An expansion project for Orbital Sciences Corp. in Chandler will give the company more room to develop and manufacture a new, more powerful rocket to supply the International Space Station and launch other payloads for commercial and government customers.
The medium-class rocket, called the Taurus II, is three times bigger than the biggest launch vehicle offered by Orbital today and will be the key to the company’s future growth, said David W. Thompson, chairman and chief executive of the Dulles, Va.-based company.
“It will allow us to address a bigger part of the market,” he said in an interview prior to groundbreaking ceremonies at Orbital’s expansion project Thursday. “It will double the potential market size that we can serve in the next two to three years.”
Orbital already has about 100 engineers working on Taurus II design work in Chandler, and that number is expected to double in the next year, he said.
“Right now the focus of our work is to complete the engineering, and parts of the first rocket will be coming together at about this time next year,” he said.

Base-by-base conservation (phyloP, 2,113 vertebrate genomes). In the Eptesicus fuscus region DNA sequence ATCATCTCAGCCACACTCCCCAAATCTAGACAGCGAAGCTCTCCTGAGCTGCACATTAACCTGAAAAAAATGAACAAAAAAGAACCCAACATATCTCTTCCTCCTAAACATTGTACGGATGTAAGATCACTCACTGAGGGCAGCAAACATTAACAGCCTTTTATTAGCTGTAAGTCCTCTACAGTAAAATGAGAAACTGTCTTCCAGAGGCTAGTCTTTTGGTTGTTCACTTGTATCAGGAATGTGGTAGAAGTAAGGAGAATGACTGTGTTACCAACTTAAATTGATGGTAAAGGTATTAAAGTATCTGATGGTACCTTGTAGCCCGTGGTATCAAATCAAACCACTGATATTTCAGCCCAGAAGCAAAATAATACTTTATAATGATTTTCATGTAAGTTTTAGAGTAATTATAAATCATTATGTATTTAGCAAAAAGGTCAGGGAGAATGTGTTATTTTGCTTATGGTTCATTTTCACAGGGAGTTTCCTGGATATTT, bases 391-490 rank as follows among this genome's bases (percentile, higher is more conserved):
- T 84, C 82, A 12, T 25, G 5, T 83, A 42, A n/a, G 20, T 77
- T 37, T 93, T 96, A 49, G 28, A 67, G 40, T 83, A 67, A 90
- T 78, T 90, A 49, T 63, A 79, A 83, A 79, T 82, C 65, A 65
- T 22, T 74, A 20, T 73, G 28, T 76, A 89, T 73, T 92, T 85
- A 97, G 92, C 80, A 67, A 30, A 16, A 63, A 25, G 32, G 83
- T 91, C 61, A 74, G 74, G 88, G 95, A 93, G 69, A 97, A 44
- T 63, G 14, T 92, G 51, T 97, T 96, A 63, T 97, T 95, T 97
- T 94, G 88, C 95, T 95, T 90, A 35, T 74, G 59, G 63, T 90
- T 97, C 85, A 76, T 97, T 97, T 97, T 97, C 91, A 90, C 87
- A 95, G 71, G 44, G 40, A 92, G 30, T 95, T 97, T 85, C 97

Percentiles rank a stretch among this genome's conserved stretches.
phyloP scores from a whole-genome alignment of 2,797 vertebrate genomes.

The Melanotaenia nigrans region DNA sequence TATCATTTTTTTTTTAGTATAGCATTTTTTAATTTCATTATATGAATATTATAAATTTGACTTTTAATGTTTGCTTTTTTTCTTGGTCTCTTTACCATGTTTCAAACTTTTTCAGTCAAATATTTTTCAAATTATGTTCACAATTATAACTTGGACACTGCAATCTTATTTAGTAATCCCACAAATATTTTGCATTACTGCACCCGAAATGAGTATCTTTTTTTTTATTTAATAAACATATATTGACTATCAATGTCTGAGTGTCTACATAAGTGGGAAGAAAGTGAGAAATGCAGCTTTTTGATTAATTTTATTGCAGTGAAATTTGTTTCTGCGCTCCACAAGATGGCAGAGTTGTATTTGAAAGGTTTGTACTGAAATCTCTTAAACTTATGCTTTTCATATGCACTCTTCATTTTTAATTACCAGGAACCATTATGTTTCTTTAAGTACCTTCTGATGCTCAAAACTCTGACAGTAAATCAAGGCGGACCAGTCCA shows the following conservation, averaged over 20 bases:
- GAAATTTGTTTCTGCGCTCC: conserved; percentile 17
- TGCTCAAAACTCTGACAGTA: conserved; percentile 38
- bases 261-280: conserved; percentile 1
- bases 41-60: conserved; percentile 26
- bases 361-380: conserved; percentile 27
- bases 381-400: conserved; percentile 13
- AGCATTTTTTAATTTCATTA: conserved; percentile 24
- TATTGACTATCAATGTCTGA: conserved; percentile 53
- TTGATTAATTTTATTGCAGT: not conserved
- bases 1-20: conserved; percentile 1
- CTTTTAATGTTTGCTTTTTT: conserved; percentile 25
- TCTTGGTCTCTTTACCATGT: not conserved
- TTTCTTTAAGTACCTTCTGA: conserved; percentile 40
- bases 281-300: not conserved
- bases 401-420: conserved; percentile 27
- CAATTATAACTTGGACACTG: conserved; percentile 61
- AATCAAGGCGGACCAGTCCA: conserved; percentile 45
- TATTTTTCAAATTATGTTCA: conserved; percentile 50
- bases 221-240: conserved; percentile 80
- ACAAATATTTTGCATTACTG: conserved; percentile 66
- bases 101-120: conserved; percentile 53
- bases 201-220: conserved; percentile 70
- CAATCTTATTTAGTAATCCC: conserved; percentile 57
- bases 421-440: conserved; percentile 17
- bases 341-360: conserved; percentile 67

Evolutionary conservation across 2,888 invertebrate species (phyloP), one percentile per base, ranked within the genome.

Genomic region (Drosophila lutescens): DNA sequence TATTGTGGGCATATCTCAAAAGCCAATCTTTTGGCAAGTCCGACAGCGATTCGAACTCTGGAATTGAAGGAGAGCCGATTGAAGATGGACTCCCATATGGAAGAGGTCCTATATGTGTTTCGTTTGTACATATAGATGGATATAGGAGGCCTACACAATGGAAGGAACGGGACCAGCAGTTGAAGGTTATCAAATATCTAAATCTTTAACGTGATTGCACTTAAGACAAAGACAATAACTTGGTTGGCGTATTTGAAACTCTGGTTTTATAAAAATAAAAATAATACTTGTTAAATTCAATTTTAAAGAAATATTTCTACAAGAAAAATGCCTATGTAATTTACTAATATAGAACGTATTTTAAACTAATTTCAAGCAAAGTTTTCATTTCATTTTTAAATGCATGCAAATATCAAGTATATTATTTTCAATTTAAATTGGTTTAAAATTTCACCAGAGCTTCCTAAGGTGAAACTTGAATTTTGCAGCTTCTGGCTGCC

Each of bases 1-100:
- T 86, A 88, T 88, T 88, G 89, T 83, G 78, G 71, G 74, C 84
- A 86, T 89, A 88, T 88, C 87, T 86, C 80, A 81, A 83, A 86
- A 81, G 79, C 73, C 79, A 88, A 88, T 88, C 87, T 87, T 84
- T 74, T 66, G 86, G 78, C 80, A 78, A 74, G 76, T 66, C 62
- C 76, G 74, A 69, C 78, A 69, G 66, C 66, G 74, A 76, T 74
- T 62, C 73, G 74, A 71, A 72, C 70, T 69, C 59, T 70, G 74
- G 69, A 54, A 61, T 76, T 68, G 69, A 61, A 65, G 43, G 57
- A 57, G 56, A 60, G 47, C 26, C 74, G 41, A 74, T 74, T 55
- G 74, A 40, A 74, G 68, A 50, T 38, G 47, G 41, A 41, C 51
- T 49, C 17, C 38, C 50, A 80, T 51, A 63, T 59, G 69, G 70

The first prototype of the two-stage rocket will be launched in 2010 from NASA’s Wallops Flight Facility in Virginia.
At a time when most businesses are cutting back and laying off workers, Orbital continues to expand because of a heavy backlog of contracts for government and commercial space launches. Also the company is deeply involved in the national Missile Defense System, building both target rockets for testing the system and interceptor missiles.
But with defense spending likely to come under increase scrutiny following this year’s election, Thompson said the Taurus II program will probably be the major driver of the company’s future growth in Chandler.
The $320 million Taurus II development program is being funded by a combination of NASA and Orbital’s own money.
The Chandler expansion project will initially provide room for about 330 employees in a single building at the northwest corner of Price and Dobson Roads. Later phases will add two more buildings and will provide room for nearly 1,000 additional workers.
Orbital employs about 1,500 people now at its Chandler plant at the southwest corner of the Price-Dobson intersection and at two satellite locations.
One of the purposes of the expansion is to bring the scattered workers onto a single campus, said Ron Grabe, general manager of the company’s Launch Systems Group.
The first-phase building is expected to be completed by Labor Day next year, he said.